The Jazz Review

The Jazz Review was a quarterly magazine that was first published in New York City in 1958. The magazine was founded by Nat Hentoff, a renowned jazz historian, author, and critic, and was published until 1961.Image:the-jazz-review-sample-cover

The Jazz Review was dedicated solely to jazz music and its culture. The magazine provided extensive coverage of jazz music's history, reviews of albums, concerts and festivals, interviews with prominent jazz musicians, and essays on jazz criticism.

Throughout its publication period, The Jazz Review remained a prestigious forum for jazz musicians and intellectuals. The magazine featured articles by renowned jazz writers such as LeRoi Jones, Amiri Baraka, Martin Williams and Ralph Ellison. It also offered literary contributions from celebrated writers such as Jack Kerouac and Kenneth Rexroth.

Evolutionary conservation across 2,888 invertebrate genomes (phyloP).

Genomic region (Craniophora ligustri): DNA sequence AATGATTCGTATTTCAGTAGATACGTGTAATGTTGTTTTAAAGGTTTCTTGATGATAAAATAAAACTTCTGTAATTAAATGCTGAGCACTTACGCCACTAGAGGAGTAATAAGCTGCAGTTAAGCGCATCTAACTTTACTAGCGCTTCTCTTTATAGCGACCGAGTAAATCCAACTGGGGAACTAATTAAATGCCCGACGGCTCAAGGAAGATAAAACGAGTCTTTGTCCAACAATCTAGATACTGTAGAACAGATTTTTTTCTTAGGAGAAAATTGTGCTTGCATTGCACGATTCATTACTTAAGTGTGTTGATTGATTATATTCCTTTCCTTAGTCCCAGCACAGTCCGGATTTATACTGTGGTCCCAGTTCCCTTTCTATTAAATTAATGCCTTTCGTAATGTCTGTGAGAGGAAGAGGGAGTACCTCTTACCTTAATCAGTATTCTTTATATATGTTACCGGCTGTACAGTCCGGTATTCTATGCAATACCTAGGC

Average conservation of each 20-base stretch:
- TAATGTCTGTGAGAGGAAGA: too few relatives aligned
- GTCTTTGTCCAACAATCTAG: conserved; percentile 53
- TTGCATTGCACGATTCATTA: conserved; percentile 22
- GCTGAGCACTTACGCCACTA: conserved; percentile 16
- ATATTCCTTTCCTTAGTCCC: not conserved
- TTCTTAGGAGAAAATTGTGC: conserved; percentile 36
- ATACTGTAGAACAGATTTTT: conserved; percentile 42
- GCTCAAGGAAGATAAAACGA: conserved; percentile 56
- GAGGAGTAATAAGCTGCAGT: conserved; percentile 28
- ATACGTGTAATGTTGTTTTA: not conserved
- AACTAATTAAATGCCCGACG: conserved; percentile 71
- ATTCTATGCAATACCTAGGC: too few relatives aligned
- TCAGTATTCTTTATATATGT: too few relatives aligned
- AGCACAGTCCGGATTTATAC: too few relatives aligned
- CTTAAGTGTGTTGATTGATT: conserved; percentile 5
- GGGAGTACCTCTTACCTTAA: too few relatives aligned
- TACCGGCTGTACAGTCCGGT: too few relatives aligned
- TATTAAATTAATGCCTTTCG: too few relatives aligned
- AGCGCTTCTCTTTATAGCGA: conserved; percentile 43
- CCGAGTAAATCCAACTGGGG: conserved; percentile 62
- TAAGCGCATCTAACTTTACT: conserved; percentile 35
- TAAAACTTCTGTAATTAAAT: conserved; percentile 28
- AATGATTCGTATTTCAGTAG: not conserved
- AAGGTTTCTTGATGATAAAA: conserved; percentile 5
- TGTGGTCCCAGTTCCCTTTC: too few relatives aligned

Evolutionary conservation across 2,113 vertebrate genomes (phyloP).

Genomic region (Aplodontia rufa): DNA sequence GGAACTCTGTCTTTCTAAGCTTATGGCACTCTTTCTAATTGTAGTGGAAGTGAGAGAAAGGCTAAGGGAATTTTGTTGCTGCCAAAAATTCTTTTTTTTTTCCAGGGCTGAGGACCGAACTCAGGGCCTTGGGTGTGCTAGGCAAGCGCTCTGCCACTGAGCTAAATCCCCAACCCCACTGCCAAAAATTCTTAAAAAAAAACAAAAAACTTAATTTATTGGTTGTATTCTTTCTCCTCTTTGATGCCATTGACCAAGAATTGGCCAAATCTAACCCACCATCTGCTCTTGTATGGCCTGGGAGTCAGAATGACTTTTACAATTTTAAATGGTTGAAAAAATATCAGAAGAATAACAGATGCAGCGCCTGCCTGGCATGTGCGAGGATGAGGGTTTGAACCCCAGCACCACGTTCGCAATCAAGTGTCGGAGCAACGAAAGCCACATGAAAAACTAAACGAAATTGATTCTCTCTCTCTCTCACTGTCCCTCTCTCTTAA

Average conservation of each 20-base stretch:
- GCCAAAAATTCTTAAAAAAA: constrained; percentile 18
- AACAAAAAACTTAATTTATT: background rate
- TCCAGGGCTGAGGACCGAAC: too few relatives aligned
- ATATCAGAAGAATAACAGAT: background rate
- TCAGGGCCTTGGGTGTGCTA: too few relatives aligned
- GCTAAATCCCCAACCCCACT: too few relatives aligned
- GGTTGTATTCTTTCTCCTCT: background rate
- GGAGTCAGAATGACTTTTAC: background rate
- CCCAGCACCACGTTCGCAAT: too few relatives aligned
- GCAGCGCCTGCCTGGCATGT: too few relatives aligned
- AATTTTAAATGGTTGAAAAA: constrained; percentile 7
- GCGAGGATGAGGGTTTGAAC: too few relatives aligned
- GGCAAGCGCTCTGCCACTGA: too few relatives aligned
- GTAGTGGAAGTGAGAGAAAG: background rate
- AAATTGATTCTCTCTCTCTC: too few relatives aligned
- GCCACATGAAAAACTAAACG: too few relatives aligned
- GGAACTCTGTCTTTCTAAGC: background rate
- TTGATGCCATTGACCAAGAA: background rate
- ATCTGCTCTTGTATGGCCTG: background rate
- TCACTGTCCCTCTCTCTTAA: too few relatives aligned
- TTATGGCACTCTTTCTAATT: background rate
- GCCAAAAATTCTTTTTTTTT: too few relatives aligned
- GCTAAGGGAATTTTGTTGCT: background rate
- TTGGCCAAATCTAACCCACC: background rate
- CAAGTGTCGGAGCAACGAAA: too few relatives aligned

The Jazz Review was known for its sophisticated and intellectual approach to covering jazz music. The magazine was praised for its analytical tone, original research, and insightful reviews. The Jazz Review was considered as a premier journal for jazz scholarship and intellectual discourse.

Today, The Jazz Review remains an important source for jazz music history and criticism. Many of its articles and essays have been reprinted in subsequent collections, and the magazine is recognized as one of the most influential publications in jazz music's history.{{Categories}}

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